Ukraine is one of the three countries in respect of which the most applications have been submitted to the ECHR.

VB PARTNERS analyzes the key decisions of the ECHR against Ukraine. We bring to your attention a series of systematic analytical reviews.

The subject of attention is the right to peaceful enjoyment of property and to an effective means of protection. We will show which actions of state bodies violate the rights of legal entities and how to get decent compensation.

The case of Intersplav vs. Ukraine: how systemic illegal actions of public authorities lead to a violation of property rights.

On January 9, 2007, the European Court of Human Rights delivered its judgment in the case of Intersplav vs. Ukraine (№ 803/02), concerning the State’s delay in paying VAT reimbursement and compensation for late payment.

The circumstances of the case:

The applicant was engaged in the production of goods using scrap metal purchased in Ukraine at a 20% VAT rate. Most of the products are exported with a 0% VAT rate. Thus, the applicant was entitled to VAT reimbursement.

Such reimbursement shall be made by the State Treasury Service. The deadline for payments is 1 month from the date of submission of calculations to the tax authority and confirmation of these amounts. In addition, the law guarantees the payment of compensation for delayed reimbursement.

At the same time, the reimbursement and compensation to a person depends on the timeliness of the actions of the tax authority, which must confirm the calculations provided by the applicant.

In practice, there were cases of systematic abuse by the tax authority, which consisted of ignoring the calculations submitted by the applicant, which led to a systematic delay in VAT reimbursement.

The applicant complained unsuccessfully to the higher tax authority and the prosecutor’s office. The latter acknowledged the existence of debt, but found no violations in the actions of the tax authority. The applicant also initiated more than 140 tax proceedings against him, which ended in his favor. However, court decisions were not enforced for a long time.

The total amount owed by the State to the applicant is over 26 million UAH.

Legal assessment of the ECHR:

According to the results of the review, the ECHR found a violation of Art. 1 of Protocol No. 1 to the Convention, which guarantees everyone the right to peaceful enjoyment of property.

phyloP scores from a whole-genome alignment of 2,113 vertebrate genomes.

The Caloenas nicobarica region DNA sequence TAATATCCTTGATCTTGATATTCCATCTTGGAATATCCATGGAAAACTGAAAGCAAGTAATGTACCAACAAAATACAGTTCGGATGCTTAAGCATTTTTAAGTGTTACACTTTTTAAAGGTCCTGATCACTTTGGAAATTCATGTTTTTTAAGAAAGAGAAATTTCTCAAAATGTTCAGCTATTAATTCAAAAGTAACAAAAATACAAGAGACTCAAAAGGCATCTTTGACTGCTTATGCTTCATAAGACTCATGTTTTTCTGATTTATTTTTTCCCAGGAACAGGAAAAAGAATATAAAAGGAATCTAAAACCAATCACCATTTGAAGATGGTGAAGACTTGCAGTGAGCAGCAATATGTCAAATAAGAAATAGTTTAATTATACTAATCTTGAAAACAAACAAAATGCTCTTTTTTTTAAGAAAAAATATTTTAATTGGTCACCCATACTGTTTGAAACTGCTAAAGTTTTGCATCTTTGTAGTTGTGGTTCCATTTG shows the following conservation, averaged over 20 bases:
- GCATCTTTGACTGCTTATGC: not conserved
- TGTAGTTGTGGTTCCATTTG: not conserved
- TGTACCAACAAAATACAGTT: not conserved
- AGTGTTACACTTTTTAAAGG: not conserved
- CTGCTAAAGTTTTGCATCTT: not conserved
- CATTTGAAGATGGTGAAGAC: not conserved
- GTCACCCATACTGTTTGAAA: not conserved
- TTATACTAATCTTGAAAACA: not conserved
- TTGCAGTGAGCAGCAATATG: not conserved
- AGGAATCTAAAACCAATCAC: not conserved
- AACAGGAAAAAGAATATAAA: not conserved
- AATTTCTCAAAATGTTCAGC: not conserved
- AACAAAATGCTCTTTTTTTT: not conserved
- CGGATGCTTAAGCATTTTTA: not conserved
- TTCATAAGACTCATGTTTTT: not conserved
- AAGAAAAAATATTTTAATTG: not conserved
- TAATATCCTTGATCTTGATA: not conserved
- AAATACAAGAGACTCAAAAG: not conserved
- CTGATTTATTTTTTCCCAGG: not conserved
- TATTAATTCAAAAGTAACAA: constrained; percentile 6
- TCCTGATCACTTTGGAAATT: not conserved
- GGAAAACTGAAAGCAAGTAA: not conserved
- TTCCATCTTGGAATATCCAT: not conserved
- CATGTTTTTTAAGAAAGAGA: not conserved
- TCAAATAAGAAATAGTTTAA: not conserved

The right to a VAT reimbursement is a property right protected by the Convention. The applicant had legitimate property expectations for timely VAT reimbursement and compensation.

The ECHR provided the following assessment on the actions of the tax authority:

  1. The actions of the tax authority, which did not deny the applicant’s right to a VAT reimbursement but did not confirm the amounts, effectively blocked such a refund.

This created a situation of constant uncertainty. The applicant was forced to constantly apply to the court with identical statements of claim. However, even the court decisions in favor of the applicant did not prevent the tax authority from pursuing its unlawful actions – delaying the payment of VAT reimbursement.

  1. The interference with the applicant’s property rights violated the principle of proportionality.

The constant delays in reimbursement, combined with the lack of effective remedies, as well as the state of uncertainty about the timing of return of funds, are not in line with the “fair balance” between the public interest and the right to peaceful enjoyment of property.

In the Court’s view, the State’s actions had placed an excessive burden on the applicant.

The ECHR awarded the applicant 25,000 EUR in compensation.

Conclusions:

Public authorities must act in accordance with the law, without abusing their rights or evading their duties. In all cases, respect of the rights of individuals and legal entities should be the State’s priority.

The commission of similar actions by State bodies, despite the existence of a court decision, which assessed such actions as illegal, violates the right to property.

Author: Victoria Khilinichenko, lawyer of VB PARTNERS